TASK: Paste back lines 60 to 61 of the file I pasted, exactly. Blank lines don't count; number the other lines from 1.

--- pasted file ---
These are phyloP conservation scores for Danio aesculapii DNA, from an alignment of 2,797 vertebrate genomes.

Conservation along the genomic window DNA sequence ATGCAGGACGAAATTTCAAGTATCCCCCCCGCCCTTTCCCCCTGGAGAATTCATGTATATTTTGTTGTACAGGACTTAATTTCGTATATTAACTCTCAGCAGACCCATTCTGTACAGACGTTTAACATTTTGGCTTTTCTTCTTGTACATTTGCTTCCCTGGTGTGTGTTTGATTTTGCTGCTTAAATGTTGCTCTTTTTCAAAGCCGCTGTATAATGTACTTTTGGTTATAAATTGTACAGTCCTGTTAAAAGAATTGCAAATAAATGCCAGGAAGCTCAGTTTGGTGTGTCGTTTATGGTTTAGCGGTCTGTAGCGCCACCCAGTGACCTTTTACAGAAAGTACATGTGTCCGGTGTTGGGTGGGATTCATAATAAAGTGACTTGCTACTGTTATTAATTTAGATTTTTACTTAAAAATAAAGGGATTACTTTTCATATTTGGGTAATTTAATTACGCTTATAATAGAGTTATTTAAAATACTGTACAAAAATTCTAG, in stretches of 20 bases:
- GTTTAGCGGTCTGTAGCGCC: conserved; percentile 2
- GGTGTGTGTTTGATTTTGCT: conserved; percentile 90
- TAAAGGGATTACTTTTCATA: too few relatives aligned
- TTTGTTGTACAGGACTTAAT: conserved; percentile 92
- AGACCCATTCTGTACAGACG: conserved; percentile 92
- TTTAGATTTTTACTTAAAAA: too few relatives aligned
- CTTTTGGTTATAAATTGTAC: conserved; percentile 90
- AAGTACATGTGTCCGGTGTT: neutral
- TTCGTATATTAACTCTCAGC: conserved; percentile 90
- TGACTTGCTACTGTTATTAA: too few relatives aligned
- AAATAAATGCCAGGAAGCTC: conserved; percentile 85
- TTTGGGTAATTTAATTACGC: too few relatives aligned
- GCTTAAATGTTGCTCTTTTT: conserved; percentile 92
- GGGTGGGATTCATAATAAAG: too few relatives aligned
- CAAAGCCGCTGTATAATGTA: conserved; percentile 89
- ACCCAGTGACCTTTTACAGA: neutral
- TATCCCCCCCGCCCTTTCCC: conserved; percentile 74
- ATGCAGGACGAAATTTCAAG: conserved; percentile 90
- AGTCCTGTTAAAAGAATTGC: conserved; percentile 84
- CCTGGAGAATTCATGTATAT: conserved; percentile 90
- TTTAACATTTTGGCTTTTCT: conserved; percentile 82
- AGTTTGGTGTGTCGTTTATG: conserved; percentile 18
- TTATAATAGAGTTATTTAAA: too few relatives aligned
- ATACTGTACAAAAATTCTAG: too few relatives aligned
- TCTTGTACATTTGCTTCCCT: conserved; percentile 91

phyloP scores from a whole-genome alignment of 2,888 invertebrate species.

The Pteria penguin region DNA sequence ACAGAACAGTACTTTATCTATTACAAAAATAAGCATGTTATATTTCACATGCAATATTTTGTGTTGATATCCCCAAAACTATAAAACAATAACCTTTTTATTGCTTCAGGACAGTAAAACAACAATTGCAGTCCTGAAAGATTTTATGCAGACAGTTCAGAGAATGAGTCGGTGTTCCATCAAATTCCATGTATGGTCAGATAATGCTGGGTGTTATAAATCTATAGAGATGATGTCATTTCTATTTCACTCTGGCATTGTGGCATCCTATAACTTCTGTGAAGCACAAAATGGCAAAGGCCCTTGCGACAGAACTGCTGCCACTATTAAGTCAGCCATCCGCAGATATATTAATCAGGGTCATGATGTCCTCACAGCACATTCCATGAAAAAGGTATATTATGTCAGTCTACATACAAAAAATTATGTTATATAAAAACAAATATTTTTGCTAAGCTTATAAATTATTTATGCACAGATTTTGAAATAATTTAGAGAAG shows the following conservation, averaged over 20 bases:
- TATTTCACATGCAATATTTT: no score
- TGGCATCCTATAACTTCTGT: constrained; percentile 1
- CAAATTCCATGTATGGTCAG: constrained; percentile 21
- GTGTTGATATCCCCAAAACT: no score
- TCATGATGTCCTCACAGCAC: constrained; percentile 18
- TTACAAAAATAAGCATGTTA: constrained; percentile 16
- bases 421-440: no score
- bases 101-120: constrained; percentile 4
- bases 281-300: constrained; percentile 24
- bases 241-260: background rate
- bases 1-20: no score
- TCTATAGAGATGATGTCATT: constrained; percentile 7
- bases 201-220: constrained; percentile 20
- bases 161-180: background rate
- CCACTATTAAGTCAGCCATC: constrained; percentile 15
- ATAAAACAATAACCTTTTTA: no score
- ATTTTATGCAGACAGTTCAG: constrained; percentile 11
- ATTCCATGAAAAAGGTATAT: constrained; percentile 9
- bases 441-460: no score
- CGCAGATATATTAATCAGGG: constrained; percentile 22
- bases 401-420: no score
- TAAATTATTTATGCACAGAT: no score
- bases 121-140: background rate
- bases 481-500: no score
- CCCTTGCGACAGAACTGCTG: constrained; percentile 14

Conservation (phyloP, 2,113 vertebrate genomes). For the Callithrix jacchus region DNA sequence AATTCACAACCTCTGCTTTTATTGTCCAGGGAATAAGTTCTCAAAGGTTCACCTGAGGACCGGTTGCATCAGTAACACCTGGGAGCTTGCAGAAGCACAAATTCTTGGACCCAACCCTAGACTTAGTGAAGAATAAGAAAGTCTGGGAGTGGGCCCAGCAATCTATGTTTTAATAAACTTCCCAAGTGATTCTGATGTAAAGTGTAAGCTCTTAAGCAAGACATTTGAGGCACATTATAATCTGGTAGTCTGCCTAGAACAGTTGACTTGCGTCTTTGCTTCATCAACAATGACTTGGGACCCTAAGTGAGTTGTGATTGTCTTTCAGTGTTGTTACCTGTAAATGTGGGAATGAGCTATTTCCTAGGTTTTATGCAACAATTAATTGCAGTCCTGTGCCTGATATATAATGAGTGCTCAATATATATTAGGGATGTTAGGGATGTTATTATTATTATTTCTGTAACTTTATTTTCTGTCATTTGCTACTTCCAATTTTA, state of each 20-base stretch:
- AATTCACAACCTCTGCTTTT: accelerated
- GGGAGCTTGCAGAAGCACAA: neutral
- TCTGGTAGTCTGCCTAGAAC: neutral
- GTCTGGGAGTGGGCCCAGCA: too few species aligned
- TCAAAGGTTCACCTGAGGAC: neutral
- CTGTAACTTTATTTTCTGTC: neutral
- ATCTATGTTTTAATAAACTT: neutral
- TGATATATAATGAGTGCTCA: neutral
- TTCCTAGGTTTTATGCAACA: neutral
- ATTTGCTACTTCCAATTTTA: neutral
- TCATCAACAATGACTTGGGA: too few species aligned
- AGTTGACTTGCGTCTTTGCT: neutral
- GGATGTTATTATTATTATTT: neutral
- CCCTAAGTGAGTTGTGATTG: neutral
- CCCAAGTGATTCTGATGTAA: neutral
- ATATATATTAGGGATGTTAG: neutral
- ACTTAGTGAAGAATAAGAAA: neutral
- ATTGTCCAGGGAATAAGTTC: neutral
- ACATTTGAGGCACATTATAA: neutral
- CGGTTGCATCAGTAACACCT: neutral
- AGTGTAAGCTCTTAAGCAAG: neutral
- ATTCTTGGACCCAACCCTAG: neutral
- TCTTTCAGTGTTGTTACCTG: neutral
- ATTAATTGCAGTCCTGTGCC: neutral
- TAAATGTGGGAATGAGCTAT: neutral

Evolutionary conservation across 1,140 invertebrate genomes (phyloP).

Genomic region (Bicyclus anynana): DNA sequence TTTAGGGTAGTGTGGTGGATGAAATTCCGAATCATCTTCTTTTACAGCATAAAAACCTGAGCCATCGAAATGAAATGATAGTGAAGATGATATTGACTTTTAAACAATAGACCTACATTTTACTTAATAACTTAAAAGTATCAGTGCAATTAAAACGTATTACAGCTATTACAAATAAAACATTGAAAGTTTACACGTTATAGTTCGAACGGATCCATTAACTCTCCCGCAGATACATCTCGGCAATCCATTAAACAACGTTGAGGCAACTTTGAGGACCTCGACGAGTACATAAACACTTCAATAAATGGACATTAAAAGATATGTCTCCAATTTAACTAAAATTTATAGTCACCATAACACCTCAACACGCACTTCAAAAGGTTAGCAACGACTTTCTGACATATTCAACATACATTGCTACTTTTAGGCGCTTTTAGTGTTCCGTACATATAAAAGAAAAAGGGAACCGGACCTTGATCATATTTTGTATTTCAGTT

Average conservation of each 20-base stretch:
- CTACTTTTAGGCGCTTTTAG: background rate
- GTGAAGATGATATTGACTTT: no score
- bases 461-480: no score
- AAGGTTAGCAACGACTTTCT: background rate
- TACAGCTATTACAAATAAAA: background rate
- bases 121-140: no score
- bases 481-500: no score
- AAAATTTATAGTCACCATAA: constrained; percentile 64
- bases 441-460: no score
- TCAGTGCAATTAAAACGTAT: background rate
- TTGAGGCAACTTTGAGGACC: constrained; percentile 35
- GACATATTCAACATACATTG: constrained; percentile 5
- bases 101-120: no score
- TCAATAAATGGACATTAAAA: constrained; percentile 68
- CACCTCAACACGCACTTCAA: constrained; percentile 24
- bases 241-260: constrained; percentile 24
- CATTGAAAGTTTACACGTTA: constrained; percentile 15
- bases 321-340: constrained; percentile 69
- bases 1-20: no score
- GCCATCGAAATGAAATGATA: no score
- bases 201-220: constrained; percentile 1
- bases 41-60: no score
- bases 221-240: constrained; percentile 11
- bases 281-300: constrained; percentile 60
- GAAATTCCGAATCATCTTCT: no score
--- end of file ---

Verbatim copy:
- TCAAAGGTTCACCTGAGGAC: neutral
- CTGTAACTTTATTTTCTGTC: neutral